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British Airways

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Please help with the following case study found in the textbook: Managing Organizational Change: A Multiple Perspectives Approach written by Ian Palmer, Richard Dunford, and Gib Akin (2006). Please answer questions in detail.

Questions

Review the swipe card story, drawing on each of the following change perspectives discussed in Chapters 7 and 8:
? Organization development
? Sense-making
? Change management
? Contingency
? Processual

1. From each change perspective, what are the key issues to understanding the wildcat strike?

2. Assume that you have been retained as a change consultant by BA management to advise them on how to avoid such a situation in the future. What lessons emerge from each perspective and what recommendations would you draw from each in
constructing your advice to BA management? If appropriate, role-play the presentation of this advice to senior management of BA.

3. Is there one change perspective, or a combination of change perspectives, that provides the best way of understanding the swipe card issue? Why?

4. What broad conclusions emerge from this analysis?

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1. From each change perspective, what are the key issues to understanding the wildcat strike?
From the perspective of organizational development, there should be a planned, top-down, organizational-wide effort to increase the organizational effectiveness and health. On the other hand the wild cat strike happened because there was forced imposition. There was a unilateral decision taken to introduce swipe cards. It was unplanned because it was introduced at the start of the summer quarter at the start of the peak holiday season.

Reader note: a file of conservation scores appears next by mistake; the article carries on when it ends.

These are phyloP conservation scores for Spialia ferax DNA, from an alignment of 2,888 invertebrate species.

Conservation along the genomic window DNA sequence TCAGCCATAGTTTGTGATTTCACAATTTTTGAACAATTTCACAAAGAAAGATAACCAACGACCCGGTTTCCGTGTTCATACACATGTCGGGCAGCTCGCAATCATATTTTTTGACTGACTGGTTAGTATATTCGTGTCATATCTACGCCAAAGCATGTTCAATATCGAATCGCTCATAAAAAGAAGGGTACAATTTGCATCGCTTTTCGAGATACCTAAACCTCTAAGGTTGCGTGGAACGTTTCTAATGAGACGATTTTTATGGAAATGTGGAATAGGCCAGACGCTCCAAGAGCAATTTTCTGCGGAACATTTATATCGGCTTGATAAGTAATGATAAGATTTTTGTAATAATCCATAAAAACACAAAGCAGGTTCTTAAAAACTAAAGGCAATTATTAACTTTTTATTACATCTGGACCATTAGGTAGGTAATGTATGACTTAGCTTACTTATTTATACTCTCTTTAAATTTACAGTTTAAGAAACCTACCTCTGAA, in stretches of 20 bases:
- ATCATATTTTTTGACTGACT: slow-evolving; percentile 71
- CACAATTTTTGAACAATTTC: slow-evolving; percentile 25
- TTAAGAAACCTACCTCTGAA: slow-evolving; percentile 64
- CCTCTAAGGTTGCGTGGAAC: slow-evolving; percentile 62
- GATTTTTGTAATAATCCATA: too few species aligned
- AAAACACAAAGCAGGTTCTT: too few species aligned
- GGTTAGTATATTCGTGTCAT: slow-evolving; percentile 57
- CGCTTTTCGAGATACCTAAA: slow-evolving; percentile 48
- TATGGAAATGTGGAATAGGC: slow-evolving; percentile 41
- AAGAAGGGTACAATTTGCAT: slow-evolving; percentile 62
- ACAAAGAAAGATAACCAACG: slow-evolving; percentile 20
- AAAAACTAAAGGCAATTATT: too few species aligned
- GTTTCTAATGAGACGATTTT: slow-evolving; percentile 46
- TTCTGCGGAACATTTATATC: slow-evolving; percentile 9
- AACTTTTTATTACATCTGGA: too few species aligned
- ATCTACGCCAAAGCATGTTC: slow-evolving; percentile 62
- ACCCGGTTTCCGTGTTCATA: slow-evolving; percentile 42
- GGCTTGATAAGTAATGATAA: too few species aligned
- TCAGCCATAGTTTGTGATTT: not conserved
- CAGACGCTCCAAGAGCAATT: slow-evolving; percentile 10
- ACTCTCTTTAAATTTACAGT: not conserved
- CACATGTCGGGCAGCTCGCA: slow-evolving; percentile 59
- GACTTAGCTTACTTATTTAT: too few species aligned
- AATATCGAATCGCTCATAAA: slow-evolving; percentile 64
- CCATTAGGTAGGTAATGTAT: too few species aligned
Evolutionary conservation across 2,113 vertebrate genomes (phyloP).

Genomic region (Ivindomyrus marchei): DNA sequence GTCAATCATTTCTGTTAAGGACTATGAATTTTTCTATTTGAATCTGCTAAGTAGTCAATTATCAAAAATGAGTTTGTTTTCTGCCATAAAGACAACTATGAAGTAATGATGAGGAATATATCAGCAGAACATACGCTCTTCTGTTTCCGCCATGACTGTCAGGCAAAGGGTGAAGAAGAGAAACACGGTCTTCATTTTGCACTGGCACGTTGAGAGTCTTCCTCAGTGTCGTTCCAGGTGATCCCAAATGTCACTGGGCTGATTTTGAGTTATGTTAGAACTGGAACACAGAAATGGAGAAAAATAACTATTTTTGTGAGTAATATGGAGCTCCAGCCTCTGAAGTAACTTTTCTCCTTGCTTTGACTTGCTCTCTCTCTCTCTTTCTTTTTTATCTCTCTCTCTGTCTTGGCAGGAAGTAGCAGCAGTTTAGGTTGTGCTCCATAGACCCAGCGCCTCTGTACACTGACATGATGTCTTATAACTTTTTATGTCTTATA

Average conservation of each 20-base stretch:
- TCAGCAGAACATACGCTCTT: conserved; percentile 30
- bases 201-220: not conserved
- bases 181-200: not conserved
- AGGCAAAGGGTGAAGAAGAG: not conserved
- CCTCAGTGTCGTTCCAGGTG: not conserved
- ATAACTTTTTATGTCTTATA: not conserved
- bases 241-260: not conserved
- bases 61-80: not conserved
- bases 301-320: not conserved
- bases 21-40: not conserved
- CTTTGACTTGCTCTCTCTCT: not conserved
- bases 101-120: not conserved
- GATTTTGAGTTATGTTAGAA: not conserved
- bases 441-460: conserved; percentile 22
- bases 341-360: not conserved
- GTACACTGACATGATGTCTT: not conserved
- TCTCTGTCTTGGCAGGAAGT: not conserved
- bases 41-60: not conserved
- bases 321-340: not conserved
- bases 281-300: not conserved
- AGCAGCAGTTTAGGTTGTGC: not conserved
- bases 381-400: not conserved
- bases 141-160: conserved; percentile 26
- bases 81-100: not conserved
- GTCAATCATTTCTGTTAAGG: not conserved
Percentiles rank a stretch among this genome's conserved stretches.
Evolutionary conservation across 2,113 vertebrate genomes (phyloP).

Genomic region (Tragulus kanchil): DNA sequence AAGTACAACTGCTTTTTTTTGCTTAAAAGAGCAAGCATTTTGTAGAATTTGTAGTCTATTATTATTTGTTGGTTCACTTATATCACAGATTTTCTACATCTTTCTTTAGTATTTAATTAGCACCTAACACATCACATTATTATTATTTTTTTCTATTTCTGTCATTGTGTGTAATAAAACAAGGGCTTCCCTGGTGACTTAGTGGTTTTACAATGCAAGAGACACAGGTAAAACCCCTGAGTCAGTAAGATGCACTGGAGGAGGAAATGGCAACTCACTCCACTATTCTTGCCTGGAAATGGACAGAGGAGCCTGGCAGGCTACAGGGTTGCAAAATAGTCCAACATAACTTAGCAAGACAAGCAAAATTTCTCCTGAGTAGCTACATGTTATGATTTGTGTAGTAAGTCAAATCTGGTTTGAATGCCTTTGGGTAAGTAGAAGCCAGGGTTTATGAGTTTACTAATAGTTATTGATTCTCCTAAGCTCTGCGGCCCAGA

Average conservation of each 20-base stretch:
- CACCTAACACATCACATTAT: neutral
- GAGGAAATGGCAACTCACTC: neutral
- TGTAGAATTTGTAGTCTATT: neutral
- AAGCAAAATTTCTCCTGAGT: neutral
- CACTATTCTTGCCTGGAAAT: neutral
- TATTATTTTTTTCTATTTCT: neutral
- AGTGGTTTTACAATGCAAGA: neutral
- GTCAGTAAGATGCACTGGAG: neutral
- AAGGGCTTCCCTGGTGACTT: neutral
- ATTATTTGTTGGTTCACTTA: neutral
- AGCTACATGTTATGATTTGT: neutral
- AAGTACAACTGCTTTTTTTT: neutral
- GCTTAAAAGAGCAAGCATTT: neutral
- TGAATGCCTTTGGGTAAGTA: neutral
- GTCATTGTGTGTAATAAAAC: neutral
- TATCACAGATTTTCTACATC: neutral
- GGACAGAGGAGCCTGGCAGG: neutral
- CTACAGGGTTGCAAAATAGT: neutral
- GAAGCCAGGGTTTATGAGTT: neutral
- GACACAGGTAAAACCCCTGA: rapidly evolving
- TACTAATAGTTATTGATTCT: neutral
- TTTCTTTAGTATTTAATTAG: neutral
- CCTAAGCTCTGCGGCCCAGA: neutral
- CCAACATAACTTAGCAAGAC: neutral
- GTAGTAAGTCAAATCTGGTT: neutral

From the perspective of sense making: The management needs to form an awareness of the key elements relevant to the situation. In addition, the management must form an understanding of the means in some bounded context, based on past experiences, training, education and cognitive capabilities. Finally making decision by generating alternative response action to control the situation, identifying the objectives, constraints, and factors that influence the feasibility and desirability of each alternative. In BA the management did not form an awareness of key elements; they did not realize that the move was being interpreted to manipulate their working patterns. The management did not understand the importance of not introducing an unpopular system before the peak season. Finally, this was not a decision made by examining different alternatives and evaluating them properly. This was an ad hoc decision taken by the management without considering its consequences.
From the point of view of change management, there strength of ...

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